Remember that these techniques are not mutually exclusive.
Imagine a scenario where you plan on using wireframe prototypes for
a series of usability tests. Stakeholders are nervous and anxious
to see the final product. You could always run the usability tests
with wireframes and create a select few full screen mockups that
look as if they are screenshots from a finished product.

As with the high fidelity prototypes, I can't stress the
importance of reinforcement of the prototype status. If your screen
mockups are good, someone might think that your screen mockup is
actually a screenshot from a working product. I've gotten
in the habit of always using watermarks on screen mockups when they
leave my desk. This reminds people that it's not a finished
product. Notice the "prototype" watermark.

Use screen mockups when:

  • You are testing your product for marketing purposes.
  • You are testing with users that might be uncomfortable with the
    unfinished look of wireframes.
  • You are building a very graphics-intensive application (graphs,
    diagrams, etc).
  • Your management wants a better feel of the overall appearance
    of the application.

Be aware that some don't make a distinction between what I'm
referring to as wireframes and screen mockups. I have often seen
realistic-looking screenshots referred to as wireframes. I think
it's important to make a distinction between these two types of low
fidelity prototyping, since they have different benefits and
drawbacks.

Paper Prototyping

One of the common objections to low fidelity prototypes is
usability testing. Carolyn Snyder explains an interesting approach
in her book "http://www.paperprototyping.com/about.html">Paper Prototyping,
which is also the term for prototyping a working system with only
paper. Imagine you're testing the navigation of a website. There
are a finite number of pages in the site. You could then test the
navigation by asking them what they would click on, then replacing
the page printout in front of them with the page in the web site
that they would have navigated to if they had actually clicked a
button. This way, you can still test workflows and navigation
without building a high fidelity prototype, or even running a
computer in a usability test! This can be powerful, not only because
it gets people's heads out of the computer, but also because it
makes logistics easier--all you need is a couple of paper
printouts to run your test.

Fidelity Purgatory

There are a number of applications that ride the line between
high and low fidelity prototyping tools. These are mostly
applications that are built specifically for prototyping. A good
example of this is Visio's application builder. It puts a suite of
Windows components at your disposal: buttons, scrollbars, window
frames, and more. What's more, you can build multiple screens and
connect them together by assigning actions to the components. This
way, you click on a button and you actually move to another screen,
giving the impression of real functionality.

The upside of this is that you get some of the benefits of a
high fidelity prototype (realism, for example) while bypassing some
of the more serious problems like having a manager demand that you
put prototype code into a production application.

You can't build a real working application in Visio's
application builder, but you can make a semi-decent, semi-high-fidelity prototype for basic applications. In practice, I've always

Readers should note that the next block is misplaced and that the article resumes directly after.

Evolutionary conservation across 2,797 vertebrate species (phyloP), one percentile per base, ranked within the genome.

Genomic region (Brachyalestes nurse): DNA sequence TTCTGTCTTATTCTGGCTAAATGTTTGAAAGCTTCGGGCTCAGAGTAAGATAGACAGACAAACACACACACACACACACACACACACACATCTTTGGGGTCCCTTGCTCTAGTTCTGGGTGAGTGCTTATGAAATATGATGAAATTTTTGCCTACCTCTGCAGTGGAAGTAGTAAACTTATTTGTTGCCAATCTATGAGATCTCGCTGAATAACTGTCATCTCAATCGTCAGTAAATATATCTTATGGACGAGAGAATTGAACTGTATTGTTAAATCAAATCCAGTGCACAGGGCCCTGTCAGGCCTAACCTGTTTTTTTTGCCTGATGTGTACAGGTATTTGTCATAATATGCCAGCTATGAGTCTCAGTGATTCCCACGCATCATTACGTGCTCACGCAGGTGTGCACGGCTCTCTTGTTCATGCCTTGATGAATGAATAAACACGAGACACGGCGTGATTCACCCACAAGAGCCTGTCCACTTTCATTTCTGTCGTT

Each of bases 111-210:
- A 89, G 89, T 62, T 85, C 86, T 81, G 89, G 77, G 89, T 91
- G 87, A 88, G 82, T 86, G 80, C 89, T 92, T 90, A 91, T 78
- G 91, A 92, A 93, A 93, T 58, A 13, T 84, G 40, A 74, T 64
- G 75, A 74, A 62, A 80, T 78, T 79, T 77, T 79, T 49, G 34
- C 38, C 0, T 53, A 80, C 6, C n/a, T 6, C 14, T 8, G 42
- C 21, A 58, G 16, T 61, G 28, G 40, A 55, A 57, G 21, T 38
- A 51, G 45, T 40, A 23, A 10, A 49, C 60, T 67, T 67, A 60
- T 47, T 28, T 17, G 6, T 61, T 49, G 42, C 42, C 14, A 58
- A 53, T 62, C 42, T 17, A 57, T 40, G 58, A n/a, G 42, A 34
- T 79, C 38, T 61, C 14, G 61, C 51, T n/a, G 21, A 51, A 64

shied away from this approach because of its inherent limitations.
These prototype builder applications usually work for basic
applications. But as soon as you want to do something out of the
norm (like a custom graphical data display, for example), these
applications can run into difficulty. And that doesn't even account
for the learning curve for a custom prototyping application that
doesn't have proven longevity. Even as I say that, I think this is
an interesting space to watch. There could be a great prototyping
tool developed in the future that'll solve all of our little
interaction designer woes.

Wrap-Up

The first step in prototyping is trying to figure out what you
want to accomplish. Are you just getting stakeholder buy-in?
Helping your analysts visualize the system to help them gather
requirements? Screen mockups or wireframes might do the trick here.
Then consider your corporate climate. Do you work at the type of
place that would make you put high fidelity prototype code into
production? If you do, stay away from high fidelity prototypes. Or
at least make it clear with a watermark or the Napkin PLAF that the
prototype is not a real application. Finally, consider the project
you're working on and what it needs. Are you testing website
navigation? You can do this pretty effectively with paper
prototyping (wireframes or screen mockups). Or are you testing
marketing strategies and overall effect? In that case, you might be
better off building a basic engine with several skins and testing
them once your project is getting closer to completion.

When choosing your strategy, just consider all that you want to accomplish with
prototyping, your corporate climate, and your specific project. Consider the strengths and weaknesses of
each approach. And then come up with a plan using one or more of these
strategies. In general, I always suggest leaning towards the least
work in your prototypes. Favor low fidelity over high fidelity, and
wireframes over screen mockups. You want to spend as little time
prototyping as possible. The more detailed you get in your
prototypes, the harder they are to make, the harder they are to
change, and the more expectations are created.

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Jonathan Simon is a developer and author specializing in user interaction.